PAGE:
With summer in full swing and the temperatures rising, it’s important that you are able to recognise the signs of heatstroke in your dog. When humans get too hot they are able to produce sweat in order to cool themselves down. Dogs do not have this ability. Dogs pant to cool themselves down and being unable to do this cause their body temperature to rise. Heatstroke can be very serious and can even be fatal in extreme cases. Some dogs are more likely to suffer with heatstroke than others. For example, dogs with very thick coats or dogs that are very young or very old. Certain types of medication can also alter how your dog may be effected by the heat so it’s always a good idea to read the instructions or ask your veterinarian.
Overheating while exercising is the most common cause of heatstroke. It’s recommended that you exercise your dog in the early morning or late evening when the weather is at its coolest to try and avoid this. Your dog may also get too hot just sitting in the sun or a hot area for too long without sufficient access to shade or water. Leaving a dog in a hot car can also cause heatstroke.
There are several key signs to look out for when it comes to heatstroke. Excessive, heavy panting is the principal one as this is your dog’s main line of defence when it comes to cooling down. Drooling and reddened gums are also common symptoms of heatstroke. Your dog may become drowsy, lethargic or even collapse if they become too hot. They may also experience vomiting or diarrhoea and in severe cases, they may also have a seizure. If left unchecked, heatstroke can cause unseen symptoms too which can be extremely dangerous. These include blood clots, kidney failure, internal bleeding and swelling of the brain.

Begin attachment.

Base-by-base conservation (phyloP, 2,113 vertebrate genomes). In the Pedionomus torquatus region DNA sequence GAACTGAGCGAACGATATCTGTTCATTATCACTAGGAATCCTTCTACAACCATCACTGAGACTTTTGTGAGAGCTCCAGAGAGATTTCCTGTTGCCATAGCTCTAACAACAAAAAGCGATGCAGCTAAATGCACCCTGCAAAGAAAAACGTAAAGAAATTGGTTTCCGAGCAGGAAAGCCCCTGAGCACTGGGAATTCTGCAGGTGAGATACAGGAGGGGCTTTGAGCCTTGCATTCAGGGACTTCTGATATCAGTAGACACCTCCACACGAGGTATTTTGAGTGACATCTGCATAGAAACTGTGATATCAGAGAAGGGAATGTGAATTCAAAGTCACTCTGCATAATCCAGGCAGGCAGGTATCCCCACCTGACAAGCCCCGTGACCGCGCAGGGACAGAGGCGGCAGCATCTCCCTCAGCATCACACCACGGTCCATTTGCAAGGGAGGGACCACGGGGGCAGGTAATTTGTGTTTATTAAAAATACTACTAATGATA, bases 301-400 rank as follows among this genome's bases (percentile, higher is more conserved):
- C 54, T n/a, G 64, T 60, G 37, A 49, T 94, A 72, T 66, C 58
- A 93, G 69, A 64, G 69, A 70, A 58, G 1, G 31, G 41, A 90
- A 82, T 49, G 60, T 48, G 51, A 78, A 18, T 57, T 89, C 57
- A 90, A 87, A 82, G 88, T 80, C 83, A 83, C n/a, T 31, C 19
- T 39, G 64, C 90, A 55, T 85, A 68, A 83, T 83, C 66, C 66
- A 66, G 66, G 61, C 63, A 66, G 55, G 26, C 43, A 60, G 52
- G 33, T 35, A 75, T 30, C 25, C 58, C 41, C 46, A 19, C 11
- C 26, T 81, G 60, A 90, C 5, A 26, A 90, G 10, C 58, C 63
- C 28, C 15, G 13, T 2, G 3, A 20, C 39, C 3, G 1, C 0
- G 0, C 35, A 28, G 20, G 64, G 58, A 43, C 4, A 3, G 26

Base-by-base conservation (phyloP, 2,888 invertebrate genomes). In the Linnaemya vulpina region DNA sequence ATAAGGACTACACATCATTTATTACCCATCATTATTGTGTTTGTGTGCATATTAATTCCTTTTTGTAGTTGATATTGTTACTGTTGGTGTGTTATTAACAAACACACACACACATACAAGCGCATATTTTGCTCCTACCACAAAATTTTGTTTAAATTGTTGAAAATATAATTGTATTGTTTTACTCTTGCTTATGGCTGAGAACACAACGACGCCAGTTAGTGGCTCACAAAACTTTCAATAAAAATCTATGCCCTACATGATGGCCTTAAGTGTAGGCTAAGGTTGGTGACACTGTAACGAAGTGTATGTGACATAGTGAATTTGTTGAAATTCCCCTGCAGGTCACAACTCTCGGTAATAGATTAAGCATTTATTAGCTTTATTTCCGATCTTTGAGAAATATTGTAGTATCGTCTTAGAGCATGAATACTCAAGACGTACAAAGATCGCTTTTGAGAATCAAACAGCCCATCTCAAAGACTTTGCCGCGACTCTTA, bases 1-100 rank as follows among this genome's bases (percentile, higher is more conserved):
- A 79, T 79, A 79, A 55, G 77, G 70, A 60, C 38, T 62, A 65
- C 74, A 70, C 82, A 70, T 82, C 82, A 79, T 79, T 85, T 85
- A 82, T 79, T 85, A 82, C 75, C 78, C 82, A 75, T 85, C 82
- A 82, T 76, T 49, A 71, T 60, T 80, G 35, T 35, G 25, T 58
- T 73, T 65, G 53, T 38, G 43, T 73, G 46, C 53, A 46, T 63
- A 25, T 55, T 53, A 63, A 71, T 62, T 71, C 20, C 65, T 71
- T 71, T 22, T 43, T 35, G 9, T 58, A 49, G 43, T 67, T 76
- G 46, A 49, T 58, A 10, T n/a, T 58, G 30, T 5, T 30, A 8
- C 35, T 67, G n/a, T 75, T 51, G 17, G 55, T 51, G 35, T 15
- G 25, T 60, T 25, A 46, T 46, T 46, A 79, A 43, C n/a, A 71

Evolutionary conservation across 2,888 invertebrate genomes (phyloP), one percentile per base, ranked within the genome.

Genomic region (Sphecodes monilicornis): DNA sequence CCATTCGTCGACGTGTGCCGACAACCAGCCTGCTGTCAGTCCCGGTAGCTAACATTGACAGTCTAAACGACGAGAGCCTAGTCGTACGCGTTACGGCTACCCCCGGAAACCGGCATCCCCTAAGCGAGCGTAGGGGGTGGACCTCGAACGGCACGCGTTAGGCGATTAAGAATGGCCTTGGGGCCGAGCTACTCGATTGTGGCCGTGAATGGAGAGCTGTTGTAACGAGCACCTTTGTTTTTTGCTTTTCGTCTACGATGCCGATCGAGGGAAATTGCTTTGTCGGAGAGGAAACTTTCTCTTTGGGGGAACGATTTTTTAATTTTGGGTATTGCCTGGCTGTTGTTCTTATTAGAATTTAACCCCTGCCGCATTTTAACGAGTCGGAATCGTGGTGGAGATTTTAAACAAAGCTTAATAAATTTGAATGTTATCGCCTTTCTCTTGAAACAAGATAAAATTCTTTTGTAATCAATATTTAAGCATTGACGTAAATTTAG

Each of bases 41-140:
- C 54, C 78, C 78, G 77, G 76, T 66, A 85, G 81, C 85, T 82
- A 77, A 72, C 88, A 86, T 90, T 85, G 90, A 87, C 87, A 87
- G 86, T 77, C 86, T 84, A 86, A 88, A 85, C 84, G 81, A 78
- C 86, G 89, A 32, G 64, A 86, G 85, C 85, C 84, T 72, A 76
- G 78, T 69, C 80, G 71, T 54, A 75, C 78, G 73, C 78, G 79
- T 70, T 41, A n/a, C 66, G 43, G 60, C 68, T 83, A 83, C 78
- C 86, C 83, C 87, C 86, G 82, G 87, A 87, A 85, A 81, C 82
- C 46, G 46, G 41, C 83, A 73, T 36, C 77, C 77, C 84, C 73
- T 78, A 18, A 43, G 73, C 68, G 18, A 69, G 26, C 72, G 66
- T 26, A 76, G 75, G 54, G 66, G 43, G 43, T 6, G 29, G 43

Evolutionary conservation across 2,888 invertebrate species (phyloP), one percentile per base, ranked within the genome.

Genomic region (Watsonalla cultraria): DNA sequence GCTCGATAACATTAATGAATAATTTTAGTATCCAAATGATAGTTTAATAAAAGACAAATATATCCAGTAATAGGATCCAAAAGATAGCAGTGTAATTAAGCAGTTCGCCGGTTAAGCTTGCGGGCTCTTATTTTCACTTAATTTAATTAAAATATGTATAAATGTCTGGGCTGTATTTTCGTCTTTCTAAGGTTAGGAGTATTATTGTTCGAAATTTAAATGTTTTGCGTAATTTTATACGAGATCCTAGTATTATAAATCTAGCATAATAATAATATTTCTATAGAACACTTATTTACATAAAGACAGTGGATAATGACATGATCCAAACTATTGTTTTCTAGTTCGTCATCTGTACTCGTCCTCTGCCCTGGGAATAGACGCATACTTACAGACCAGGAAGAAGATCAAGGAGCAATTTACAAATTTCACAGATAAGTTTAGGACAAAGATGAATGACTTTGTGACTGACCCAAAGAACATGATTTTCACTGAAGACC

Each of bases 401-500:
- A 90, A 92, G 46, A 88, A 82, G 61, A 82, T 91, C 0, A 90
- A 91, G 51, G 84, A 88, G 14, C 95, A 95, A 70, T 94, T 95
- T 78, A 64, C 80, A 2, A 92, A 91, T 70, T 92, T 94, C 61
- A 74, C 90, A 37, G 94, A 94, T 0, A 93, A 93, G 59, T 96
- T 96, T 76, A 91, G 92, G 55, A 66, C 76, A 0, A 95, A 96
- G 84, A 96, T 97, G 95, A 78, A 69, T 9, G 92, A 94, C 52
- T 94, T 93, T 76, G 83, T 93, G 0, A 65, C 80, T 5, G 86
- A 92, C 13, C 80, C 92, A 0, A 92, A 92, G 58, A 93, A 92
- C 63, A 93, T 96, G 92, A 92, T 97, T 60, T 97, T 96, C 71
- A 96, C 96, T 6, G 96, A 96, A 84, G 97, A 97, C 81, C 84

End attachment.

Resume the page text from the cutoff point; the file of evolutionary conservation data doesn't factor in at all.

If you think your dog may be suffering from heatstroke it is important that you bring their body temperate down gradually and call your veterinarian. Never splash or soak your dog in icy water or give them iced water to drink. The cold may cause them to go into shock. Instead, provide cool water for them to drink in small amounts without forcing them. Get them to lie on a damp blanket or place a damp towel on top of them to bring their body temperature down. Alternatively, you could use a fan to blow cold air in their direction.
If treated quickly, your dog should make a full recovery but should be monitored for a day or two to check there are no further signs of illness.
Fri Jul 16 2021